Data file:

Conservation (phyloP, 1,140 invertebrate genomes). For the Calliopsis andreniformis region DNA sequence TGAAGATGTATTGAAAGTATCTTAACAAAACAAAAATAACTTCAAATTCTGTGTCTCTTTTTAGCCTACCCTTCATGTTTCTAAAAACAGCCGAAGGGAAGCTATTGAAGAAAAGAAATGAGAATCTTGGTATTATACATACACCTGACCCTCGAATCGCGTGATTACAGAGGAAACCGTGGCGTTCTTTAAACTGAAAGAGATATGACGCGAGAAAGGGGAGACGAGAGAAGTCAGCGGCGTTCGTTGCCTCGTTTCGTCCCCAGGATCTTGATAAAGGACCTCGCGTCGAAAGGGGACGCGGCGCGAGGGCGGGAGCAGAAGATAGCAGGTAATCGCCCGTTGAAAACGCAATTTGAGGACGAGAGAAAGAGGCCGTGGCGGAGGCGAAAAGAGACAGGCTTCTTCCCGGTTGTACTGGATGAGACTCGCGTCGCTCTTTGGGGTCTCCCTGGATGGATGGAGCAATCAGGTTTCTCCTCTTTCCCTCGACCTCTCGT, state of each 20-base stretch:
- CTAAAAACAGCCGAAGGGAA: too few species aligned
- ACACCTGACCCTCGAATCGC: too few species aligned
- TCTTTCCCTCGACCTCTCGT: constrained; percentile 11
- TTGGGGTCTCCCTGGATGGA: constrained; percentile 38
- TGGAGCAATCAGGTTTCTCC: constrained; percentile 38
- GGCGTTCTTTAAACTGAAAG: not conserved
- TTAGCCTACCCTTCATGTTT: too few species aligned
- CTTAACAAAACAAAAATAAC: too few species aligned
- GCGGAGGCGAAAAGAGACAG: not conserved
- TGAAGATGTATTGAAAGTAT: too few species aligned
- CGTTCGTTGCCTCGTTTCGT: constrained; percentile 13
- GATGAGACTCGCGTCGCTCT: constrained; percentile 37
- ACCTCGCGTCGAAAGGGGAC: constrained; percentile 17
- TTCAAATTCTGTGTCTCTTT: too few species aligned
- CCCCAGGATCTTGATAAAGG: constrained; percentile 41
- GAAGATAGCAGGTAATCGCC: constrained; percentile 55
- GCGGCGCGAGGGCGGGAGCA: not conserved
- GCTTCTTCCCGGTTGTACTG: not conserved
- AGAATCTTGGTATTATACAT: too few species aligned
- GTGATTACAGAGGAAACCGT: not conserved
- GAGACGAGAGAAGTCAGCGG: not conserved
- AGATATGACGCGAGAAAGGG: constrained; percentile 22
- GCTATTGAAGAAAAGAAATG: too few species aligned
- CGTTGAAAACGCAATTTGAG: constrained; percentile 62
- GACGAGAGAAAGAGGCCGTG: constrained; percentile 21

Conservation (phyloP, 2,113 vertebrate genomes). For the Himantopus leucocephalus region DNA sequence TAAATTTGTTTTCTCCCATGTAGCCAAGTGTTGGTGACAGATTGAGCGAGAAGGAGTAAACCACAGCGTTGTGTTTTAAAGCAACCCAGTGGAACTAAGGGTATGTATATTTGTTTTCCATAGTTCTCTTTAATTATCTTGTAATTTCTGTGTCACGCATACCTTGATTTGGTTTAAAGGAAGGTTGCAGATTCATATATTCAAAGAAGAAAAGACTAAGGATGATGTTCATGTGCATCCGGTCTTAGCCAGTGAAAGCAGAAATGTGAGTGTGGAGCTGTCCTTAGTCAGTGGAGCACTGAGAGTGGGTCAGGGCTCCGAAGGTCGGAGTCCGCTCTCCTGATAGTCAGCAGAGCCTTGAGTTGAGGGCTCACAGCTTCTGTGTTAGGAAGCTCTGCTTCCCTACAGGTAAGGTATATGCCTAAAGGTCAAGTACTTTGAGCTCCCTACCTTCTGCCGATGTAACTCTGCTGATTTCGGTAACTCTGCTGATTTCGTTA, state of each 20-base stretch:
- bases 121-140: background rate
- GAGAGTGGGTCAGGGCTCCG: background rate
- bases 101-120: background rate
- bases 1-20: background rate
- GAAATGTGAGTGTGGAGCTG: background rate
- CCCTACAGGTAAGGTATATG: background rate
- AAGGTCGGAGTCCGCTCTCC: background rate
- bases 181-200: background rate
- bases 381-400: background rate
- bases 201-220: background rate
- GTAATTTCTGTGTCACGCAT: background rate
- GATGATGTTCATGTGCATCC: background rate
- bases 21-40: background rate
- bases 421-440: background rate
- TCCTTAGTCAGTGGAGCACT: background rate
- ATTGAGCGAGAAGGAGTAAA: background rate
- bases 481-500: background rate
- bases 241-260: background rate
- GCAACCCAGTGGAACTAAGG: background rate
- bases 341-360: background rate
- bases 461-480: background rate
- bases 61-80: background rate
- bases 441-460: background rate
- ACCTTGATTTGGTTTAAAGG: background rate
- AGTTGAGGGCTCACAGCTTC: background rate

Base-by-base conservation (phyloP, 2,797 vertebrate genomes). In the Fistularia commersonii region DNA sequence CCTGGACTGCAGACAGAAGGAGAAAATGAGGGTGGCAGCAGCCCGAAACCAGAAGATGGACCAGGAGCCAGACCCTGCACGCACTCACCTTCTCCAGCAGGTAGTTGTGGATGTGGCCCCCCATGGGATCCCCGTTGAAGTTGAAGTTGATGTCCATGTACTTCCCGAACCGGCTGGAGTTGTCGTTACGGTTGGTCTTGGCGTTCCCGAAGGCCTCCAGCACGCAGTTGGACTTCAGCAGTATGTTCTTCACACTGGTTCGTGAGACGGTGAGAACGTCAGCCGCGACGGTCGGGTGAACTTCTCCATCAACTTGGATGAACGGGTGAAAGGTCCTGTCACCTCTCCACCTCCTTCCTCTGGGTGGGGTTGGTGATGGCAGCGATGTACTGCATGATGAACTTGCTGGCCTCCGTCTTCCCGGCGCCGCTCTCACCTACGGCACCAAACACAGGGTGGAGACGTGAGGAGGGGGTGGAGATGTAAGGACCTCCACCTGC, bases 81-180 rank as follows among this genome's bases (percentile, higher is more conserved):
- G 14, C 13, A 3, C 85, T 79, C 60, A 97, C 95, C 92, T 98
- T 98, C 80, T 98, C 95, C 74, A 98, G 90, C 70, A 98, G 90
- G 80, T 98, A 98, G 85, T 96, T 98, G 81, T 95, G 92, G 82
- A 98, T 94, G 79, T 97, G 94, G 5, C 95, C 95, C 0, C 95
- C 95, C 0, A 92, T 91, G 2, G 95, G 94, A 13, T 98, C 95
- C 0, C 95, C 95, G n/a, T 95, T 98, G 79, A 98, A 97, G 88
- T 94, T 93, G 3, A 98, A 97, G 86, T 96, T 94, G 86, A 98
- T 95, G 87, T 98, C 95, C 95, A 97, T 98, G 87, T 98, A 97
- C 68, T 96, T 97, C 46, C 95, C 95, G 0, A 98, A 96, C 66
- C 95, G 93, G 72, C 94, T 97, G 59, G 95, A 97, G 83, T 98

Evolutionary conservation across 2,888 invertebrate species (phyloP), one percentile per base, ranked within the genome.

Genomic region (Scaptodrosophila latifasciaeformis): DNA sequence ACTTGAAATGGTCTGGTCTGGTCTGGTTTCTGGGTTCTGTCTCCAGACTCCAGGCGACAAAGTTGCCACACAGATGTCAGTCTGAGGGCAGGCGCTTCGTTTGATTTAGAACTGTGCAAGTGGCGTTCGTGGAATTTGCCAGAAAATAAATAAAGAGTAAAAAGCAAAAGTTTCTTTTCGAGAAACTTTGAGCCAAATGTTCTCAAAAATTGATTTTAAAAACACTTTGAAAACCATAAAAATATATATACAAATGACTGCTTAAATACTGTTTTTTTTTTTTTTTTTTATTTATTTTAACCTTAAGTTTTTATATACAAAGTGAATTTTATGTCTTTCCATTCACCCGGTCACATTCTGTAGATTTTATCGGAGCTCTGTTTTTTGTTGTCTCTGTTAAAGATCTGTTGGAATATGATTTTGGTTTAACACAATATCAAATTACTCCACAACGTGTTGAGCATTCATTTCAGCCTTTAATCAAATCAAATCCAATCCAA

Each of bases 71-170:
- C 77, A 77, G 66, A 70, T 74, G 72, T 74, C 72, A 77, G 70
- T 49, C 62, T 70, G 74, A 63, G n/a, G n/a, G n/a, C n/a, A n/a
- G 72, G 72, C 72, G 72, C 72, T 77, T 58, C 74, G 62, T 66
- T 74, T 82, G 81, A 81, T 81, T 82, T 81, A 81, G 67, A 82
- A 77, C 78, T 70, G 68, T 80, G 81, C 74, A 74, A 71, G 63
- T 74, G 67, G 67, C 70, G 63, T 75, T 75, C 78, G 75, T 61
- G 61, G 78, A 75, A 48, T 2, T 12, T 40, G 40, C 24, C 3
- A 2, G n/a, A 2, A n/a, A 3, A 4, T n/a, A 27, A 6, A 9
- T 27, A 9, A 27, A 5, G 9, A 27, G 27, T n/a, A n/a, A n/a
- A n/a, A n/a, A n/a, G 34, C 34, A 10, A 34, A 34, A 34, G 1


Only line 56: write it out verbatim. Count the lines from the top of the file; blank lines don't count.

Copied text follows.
- G 80, T 98, A 98, G 85, T 96, T 98, G 81, T 95, G 92, G 82